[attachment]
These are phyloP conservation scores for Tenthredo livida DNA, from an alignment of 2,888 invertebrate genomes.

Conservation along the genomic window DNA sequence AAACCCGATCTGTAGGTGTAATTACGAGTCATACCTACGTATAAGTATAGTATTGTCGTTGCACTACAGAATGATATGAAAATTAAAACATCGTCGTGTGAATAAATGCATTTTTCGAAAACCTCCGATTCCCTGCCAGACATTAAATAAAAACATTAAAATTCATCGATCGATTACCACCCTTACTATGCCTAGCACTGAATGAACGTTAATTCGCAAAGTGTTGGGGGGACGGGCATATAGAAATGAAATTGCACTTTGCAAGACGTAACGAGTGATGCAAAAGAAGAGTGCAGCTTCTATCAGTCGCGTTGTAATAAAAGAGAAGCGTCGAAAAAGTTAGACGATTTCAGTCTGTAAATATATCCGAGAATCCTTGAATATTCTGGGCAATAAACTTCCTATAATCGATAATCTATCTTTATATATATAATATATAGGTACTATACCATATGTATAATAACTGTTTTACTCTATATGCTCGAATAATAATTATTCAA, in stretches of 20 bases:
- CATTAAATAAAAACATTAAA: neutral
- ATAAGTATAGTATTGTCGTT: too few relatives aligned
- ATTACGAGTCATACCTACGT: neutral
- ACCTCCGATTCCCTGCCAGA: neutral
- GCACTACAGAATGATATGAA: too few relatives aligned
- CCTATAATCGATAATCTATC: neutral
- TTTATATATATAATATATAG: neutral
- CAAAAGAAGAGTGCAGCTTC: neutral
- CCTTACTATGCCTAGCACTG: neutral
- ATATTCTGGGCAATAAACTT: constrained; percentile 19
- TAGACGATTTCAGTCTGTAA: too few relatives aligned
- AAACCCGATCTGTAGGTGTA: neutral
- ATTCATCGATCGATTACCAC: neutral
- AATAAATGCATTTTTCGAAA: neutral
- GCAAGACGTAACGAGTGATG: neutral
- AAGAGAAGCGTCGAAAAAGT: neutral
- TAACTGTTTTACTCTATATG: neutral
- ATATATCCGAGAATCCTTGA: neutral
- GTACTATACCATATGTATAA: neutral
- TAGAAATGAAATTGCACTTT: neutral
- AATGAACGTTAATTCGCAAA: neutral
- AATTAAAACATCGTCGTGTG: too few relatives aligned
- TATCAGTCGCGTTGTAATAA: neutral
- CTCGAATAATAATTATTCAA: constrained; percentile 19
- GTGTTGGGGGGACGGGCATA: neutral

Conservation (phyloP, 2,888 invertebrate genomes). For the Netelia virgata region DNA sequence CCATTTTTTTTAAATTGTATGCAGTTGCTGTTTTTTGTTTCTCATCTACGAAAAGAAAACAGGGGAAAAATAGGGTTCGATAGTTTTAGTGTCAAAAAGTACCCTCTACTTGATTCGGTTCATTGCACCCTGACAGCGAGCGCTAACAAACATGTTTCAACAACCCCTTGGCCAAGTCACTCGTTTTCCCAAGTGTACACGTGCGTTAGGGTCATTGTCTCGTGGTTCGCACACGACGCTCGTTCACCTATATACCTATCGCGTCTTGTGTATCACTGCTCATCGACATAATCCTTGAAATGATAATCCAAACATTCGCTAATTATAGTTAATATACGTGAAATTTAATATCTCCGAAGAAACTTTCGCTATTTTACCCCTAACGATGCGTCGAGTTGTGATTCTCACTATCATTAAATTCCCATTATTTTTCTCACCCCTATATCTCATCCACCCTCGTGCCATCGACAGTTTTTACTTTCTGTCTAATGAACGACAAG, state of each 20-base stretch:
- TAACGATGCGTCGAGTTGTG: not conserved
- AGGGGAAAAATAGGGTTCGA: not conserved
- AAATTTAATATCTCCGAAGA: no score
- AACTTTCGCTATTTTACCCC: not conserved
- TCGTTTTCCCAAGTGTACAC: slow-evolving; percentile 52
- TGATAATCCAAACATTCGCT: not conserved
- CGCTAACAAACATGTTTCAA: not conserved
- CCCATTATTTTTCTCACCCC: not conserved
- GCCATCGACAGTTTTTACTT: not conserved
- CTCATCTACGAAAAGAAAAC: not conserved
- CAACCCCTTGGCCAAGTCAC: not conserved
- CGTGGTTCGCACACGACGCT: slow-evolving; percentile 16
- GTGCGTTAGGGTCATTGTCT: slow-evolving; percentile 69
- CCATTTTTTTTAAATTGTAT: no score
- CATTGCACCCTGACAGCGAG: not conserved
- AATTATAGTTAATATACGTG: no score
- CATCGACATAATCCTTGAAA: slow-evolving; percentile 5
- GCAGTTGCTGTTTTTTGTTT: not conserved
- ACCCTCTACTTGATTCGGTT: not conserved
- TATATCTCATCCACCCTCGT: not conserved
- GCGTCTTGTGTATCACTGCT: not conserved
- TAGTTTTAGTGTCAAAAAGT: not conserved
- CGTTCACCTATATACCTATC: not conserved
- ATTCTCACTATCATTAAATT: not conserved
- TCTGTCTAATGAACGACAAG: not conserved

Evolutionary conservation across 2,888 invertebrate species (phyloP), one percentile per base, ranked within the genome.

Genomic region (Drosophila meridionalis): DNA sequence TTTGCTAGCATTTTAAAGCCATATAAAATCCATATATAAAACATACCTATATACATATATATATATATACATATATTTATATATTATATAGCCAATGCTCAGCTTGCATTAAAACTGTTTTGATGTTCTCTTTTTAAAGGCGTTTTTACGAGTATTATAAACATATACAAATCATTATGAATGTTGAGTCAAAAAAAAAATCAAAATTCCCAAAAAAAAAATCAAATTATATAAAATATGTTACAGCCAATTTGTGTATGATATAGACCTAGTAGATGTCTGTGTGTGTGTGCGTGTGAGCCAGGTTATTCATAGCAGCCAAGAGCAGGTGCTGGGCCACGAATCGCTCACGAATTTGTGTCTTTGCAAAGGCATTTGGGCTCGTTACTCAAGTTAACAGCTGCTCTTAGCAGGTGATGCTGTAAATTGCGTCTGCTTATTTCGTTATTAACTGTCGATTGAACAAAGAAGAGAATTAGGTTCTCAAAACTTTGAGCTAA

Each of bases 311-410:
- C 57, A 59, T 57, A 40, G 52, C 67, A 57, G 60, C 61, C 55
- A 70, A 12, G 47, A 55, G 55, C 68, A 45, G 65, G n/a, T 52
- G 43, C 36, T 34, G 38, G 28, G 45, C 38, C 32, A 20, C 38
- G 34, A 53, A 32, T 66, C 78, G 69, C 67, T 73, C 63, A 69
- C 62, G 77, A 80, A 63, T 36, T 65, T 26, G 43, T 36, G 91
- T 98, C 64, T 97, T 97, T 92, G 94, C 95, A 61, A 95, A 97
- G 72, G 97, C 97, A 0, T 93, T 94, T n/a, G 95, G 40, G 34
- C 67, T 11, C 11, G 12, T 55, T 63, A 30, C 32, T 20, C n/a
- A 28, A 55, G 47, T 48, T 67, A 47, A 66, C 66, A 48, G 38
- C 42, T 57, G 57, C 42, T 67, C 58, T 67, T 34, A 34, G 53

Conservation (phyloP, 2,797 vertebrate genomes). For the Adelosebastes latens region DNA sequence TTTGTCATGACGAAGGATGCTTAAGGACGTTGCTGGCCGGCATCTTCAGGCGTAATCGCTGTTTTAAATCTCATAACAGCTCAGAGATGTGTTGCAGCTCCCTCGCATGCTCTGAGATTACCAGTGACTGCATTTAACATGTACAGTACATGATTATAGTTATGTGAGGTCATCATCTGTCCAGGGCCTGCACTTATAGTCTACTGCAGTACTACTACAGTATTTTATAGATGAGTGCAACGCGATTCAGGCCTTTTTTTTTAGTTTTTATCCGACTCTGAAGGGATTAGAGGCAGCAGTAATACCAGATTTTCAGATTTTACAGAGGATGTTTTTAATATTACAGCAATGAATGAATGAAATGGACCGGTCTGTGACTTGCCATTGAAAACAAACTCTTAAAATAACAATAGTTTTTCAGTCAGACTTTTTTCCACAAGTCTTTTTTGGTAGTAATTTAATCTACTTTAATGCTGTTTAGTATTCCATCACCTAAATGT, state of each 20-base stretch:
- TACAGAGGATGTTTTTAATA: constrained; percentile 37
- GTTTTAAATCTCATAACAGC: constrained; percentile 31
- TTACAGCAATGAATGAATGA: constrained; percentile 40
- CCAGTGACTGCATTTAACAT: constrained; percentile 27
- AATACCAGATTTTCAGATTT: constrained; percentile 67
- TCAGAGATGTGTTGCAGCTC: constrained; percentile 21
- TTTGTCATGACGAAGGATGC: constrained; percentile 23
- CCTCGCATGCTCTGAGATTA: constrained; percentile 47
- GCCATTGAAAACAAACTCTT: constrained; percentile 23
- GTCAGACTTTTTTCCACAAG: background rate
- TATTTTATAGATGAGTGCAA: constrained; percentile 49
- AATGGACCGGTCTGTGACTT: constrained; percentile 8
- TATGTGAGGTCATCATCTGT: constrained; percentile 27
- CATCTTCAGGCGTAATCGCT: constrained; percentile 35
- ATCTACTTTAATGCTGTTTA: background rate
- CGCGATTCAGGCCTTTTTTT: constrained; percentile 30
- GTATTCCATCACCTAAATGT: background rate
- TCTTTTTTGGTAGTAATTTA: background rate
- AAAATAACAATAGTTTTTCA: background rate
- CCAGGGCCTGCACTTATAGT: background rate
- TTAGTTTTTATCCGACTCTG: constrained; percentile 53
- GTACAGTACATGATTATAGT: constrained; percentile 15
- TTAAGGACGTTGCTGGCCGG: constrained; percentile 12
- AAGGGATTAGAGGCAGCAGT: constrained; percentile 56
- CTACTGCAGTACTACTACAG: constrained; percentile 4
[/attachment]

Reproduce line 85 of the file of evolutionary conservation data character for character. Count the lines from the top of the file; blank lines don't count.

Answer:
- TCTTTTTTGGTAGTAATTTA: background rate